When buying a used boat, just as when purchasing a used car, there are several basic points to remember, including the fact that boat insurance rates vary, depending on the type of craft being purchased. Be sure to check the boat out in order to avoid landing yourself with a bad investment or worse still, a dangerous craft that could leave you stranded on the water.
If this is your first boat purchase or you are uncomfortable conducting the inspection yourself ask the seller if they will agree to a purchase price pending it passes an inspection completed by a trusted boat dealer or professional marine surveyor. If the vessel you are considering is rather large, older or has been involved in an accident or undergone major repairs your boat insurance company may even require that you have a professional survey of the boat prior to obtaining boat insurance coverage. Assuming that you will be conducting the pre-purchase boat inspection yourself or want to do some preliminary investigations to screen out boats before spending the money on a professional survey these tips will help you identify problem areas.
Ask the owner or dealer how many previous owners there have been, if there has been any maintenance and what known issues the boat has. Also ask to see a record of the boats routine maintenance.
Check the bilge pump to make sure that it is working properly. Some boats also have a bilge blower that should be checked.
Take a look at the engine. Is there rust? There could be problems with the cooling system. Are the gaskets and seals grimy and dirty? There might be a leak.
Don’t be afraid to pick things up. Ropes, seat cushions and other items can hide moss or serious discoloration, two distinct signs that the boat has not been maintained properly.
Look at the vinyl interior, if are there cracks and fading it may need to be replaced soon, which could be a significant expense.
Closely examine the gel coat of the boat to see if it has been maintained. If the previous owner(s) has not regularly waxed the boat the gel coat could be worn off giving the paint a chalky appearance.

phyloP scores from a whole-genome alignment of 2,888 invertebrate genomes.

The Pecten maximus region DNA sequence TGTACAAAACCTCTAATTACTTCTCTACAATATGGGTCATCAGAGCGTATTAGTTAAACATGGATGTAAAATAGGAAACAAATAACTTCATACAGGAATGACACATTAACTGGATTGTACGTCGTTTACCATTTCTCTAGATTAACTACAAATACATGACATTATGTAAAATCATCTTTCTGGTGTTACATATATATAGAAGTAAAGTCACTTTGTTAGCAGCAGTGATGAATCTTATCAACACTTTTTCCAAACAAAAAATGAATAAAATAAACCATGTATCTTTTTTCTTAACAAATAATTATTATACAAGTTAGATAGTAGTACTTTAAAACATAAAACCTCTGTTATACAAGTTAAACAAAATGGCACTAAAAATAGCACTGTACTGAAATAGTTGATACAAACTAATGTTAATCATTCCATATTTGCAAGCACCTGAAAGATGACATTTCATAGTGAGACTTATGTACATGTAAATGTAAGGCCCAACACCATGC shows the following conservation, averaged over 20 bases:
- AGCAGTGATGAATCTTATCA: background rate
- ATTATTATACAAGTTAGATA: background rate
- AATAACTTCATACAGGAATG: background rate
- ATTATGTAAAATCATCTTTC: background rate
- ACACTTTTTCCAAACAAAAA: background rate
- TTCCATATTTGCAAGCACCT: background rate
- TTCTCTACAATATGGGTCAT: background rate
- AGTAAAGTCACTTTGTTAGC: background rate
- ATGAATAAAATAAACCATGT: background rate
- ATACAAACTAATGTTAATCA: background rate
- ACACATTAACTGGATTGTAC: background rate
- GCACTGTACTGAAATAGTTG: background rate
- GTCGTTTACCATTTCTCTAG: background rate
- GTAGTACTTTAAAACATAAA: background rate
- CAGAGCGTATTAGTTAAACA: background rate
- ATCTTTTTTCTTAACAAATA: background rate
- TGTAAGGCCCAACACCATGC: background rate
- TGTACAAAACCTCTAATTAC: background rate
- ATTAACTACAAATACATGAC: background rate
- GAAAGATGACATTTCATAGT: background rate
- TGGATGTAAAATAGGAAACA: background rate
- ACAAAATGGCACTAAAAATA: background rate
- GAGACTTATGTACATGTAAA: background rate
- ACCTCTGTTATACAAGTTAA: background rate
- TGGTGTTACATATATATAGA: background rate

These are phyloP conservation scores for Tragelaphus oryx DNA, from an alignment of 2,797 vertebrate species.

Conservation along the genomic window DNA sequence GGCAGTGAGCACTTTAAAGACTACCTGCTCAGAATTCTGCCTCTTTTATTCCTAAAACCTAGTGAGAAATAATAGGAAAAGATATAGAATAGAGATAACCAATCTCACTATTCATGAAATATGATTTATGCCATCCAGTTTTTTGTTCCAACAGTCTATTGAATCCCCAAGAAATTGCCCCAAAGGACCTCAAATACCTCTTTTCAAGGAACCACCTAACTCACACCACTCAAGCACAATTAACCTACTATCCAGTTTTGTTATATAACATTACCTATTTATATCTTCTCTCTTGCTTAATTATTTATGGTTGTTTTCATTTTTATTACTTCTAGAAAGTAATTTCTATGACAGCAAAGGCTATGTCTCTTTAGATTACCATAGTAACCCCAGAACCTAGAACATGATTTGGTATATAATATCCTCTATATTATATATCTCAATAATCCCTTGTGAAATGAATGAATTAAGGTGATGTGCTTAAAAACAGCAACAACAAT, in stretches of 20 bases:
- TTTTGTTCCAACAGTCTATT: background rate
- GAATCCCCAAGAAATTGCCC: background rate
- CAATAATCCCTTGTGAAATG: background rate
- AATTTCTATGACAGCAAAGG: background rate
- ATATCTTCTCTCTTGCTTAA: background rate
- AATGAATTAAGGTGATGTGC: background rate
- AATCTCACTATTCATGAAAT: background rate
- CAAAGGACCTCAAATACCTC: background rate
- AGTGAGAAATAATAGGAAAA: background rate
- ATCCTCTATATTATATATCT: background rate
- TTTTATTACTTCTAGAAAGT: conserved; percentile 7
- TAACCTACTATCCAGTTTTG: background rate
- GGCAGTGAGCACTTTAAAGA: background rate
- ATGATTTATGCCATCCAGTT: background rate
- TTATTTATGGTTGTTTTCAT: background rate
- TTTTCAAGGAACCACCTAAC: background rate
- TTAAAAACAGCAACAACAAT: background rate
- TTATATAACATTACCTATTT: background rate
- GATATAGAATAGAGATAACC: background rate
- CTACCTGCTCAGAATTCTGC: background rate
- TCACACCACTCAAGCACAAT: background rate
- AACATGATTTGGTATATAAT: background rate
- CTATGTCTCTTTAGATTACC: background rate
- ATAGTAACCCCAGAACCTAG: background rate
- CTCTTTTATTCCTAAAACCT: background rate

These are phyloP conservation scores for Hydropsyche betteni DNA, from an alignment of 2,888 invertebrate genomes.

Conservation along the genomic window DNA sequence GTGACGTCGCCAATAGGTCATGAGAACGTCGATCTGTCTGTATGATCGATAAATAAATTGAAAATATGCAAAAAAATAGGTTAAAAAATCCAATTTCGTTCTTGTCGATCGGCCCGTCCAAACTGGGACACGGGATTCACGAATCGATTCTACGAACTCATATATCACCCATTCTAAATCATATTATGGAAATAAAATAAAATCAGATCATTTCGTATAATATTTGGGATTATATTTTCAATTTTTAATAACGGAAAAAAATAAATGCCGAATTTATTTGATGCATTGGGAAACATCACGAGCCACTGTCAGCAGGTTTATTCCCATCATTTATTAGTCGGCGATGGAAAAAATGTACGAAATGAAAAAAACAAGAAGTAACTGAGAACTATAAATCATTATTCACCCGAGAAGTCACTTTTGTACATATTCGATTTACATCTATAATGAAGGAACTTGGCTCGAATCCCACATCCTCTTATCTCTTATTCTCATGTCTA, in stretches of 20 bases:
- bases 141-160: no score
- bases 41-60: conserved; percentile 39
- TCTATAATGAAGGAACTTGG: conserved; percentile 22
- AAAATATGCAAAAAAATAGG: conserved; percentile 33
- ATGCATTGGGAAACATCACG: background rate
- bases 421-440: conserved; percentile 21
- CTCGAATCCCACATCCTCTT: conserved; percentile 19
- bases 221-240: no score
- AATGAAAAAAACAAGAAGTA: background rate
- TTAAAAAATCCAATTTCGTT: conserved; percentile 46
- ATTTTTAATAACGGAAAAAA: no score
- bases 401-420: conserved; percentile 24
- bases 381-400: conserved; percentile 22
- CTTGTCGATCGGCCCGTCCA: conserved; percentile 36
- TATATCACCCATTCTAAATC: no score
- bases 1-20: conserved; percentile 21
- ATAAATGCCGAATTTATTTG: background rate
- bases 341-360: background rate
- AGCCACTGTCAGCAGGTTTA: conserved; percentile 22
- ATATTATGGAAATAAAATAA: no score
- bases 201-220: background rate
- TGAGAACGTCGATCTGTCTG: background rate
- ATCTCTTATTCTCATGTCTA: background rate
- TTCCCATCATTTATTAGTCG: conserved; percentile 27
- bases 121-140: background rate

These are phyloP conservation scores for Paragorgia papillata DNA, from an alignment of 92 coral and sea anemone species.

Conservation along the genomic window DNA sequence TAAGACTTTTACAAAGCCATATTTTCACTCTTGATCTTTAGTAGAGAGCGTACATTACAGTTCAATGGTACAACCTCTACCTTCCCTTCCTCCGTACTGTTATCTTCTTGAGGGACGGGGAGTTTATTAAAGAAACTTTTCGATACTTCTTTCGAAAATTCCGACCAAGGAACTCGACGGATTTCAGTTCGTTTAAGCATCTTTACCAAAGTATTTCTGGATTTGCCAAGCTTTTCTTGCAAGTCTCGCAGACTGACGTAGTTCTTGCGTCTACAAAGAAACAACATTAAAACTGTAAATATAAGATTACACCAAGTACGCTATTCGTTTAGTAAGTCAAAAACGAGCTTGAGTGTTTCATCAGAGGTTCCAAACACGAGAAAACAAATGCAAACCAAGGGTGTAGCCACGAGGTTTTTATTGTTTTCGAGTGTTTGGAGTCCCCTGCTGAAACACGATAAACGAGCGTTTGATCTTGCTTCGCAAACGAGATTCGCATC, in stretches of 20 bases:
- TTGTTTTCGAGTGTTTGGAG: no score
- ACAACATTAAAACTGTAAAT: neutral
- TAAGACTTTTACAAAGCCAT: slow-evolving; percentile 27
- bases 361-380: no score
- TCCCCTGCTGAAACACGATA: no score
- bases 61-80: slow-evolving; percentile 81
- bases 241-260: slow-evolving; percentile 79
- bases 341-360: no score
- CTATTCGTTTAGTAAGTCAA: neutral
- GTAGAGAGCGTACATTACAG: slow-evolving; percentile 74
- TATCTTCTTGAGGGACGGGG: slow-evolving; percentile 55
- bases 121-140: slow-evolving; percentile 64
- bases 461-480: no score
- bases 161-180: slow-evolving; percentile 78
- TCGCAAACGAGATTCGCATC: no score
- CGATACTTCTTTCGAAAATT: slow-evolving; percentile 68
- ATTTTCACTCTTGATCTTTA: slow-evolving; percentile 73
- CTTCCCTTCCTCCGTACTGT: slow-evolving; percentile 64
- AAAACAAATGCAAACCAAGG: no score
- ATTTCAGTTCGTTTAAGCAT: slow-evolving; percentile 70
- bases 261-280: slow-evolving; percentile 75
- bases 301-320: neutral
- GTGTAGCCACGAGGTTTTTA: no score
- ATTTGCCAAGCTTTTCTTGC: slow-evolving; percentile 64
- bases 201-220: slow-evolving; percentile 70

Take a water test, you can’t tell how a boat runs by looking at it on the trailer so if you are seriously considering purchasing a boat ask to take it for a test drive. If you are not particularly familiar with the model of boat don’t hesitate to bring along a friend who is. During the water test look for the following:
o Pay attention when the boat starts up. Did it start on the first try?
o Strange vibrations, these could be the telltale signs of a bent propeller. Not only will this cause more fuel to be used and raise the running costs, it will also make the boat very noisy and could even break off altogether. While such an occurrence could be covered by your boat insurance, it is not something you should accept.
o Check also that the trim is in good working order if it is an inboard/outboard boat, as this will facilitate the motor’s movement from down to angled.
o Test how the steering responds by taking it from one extreme to the other, carefully, of course and that the gears move smoothly into place when changed.
Trust your overall impression of the boat. If the engine is dirty, minor parts are broken or missing and the boat looks worn than it probably hasn’t been maintained well and extra caution should be taken during inspection to ensure you are aware of all maintenance issues. Although purchasing a used boat can be a great value and a rewarding experience, taking the time to properly inspect a boat prior to purchase or paying for a professional inspection even if it is not required by your boat insurance company can end up saving you time and help to ensure you are making a good investment.
If you are interested in finding out how much boat insurance coverage will be on a particular used boat call Global Marine Insurance and speak with our boat insurance representatives or visit our online boat insurance quote tool.